Part 2: Frequently Asked Questions about Emergency PoE Lighting and Smart Building Technology
September 27, 2019
When Igor's Founder and CTO, Dwight Stewart, joined Tyler and Maria from PoE Texas on the Converge PoE Live Stream, many questions about PoE emergency lighting capabilities came up. We've summarized the questions from the show and we've added some additional context that we did not have time to touch on while live!
Watch our events calendar for updates on how to see Igor and Tyler live AGAIN on October 1st. Their rematch will be streamed on Converge PoE live while at BICSI Fall 2019 Conference.
Missed Igor on Converge PoE Live Stream? Watch it here.
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Let’s talk about UL and back-up power lighting. One of the biggest challenges is emergency back-up lighting. It sounds like you have a solution to have emergency lighting on your fixtures with UL924 rating.
[Dwight] Yes, that’s a pretty special thing. Think of the lights as a bunch of individual components and with our centralized solution, you can put a UPS on the power supply to be powering those fixtures and not have batteries on each fixture. By not having to have batteries inside the fixture, that really reduces the complexity of the fixture, the price, and decreases the maintenance as batteries only last 5-7 years before being replaced. And around 20% of fixtures have to be emergency, and that’s a lot of maintenance.
Our node has also been tested for lifetime expectancy by one of our OEMs. They found that our nodes went more than 30 years equivalent during testing with no failures. Typically, an AC/DC driver lasts 5-7 years. LEDs pretty much last forever, though they can degrade over time. The Igor node lasts 30+ years, and LEDs that last decades, and you remove the battery – now you’ve made it a no-maintenance type of application and decreases the total cost of ownership to allow you to spend your money more wisely.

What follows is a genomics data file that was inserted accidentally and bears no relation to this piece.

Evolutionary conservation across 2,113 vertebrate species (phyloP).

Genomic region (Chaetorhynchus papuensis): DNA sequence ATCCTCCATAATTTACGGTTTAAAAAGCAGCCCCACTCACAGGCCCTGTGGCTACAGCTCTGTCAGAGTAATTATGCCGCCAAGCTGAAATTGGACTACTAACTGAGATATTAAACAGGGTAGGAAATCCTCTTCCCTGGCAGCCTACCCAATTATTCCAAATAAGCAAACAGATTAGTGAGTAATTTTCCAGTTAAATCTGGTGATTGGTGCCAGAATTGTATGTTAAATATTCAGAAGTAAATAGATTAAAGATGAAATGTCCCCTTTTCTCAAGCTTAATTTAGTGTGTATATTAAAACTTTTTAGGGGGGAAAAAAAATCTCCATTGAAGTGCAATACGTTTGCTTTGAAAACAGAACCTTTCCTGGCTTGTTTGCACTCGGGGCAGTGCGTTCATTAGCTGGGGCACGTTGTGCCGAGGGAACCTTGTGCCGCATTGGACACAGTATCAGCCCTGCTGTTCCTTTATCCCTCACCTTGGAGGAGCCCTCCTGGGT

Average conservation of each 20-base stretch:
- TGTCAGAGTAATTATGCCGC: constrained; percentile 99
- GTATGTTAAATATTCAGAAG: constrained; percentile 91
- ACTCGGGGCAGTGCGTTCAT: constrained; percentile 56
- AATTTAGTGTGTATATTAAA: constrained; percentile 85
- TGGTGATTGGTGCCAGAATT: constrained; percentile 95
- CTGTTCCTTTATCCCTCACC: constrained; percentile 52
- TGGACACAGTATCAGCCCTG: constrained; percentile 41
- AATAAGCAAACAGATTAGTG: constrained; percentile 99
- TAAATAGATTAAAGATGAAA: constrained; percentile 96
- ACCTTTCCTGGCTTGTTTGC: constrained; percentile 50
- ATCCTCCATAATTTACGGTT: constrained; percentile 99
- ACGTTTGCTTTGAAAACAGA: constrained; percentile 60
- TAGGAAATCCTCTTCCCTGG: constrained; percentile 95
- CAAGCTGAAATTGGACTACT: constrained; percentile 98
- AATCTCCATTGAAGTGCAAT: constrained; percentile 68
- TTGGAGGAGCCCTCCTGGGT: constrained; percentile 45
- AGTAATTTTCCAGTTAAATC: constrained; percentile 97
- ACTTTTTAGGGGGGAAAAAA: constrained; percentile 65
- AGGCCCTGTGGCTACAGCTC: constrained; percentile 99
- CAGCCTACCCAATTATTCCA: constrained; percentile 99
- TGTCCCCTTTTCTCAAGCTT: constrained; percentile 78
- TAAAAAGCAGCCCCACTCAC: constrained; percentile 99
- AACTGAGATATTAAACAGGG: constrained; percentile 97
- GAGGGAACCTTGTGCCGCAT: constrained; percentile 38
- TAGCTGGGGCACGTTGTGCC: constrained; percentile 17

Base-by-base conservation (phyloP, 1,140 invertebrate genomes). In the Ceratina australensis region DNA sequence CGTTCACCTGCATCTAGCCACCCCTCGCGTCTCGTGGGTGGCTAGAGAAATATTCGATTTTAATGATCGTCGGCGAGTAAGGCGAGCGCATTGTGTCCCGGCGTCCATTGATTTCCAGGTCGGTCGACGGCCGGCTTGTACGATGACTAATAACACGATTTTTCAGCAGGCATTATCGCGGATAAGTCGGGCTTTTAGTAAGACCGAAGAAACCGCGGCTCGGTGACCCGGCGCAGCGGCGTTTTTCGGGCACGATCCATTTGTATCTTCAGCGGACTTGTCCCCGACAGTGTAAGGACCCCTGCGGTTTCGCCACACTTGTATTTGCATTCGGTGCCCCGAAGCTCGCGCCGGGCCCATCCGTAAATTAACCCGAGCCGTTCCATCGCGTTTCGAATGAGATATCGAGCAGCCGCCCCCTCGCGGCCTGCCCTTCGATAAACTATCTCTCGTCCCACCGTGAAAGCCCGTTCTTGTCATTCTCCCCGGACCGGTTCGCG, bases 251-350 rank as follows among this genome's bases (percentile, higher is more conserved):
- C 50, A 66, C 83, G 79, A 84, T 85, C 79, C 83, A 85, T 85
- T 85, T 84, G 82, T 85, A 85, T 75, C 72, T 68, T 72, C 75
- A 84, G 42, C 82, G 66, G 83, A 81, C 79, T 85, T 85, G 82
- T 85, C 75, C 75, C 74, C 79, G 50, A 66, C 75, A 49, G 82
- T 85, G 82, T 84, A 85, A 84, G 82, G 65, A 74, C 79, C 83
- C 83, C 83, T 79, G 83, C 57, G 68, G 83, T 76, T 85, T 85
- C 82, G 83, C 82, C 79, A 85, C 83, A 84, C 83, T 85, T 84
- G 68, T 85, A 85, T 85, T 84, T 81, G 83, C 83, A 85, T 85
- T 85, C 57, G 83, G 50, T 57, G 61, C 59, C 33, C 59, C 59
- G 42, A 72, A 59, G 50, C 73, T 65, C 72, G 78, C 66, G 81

[Tyler] From my input as an owner, the battery thing that Dwight is talking about requires maintenance people to walk around, often with large poles, to poke the button to test batteries annually with a fire marshal. Then, when the battery dies you have to grab a ladder or lift to get someone up to the light to change the battery. I recently saw a light that was 30 feet up in the air, over some beautiful architectural stairs, so it had to be emergency designated. To change that battery would require a mechanical lift to get someone up there to change the lights. What I like is the UPS back in the IDF room running those lights, so when the battery goes bad you get a beep or notification to change it, and you can do so quickly.
[Additional Comments by Igor] Our UL924 Emergency Lighting Node recently won a Sapphire Award from LEDs Magazine and UL leadership provided comments on our technology and win. To read what they have to say and more about the award, check out our award announcement post. Or, to see a picture of an example of an Emergency Node and the initial announcement with UL commentary added later, click here.
Is it correct to assume that PoE lighting would be safer than 110 V wires that are currently run for lighting?
[Dwight] That is absolutely true. That’s another great strength. It is a Class 2 install in the UL spectrum which can be installed by IT staff instead of requiring an electrician. It also improves the safety. Imagine being a retail space and you want to change your floor layout. You can change things around more freely – simply unclick the socket, move things around, and plug it back in without worrying about getting electrocuted.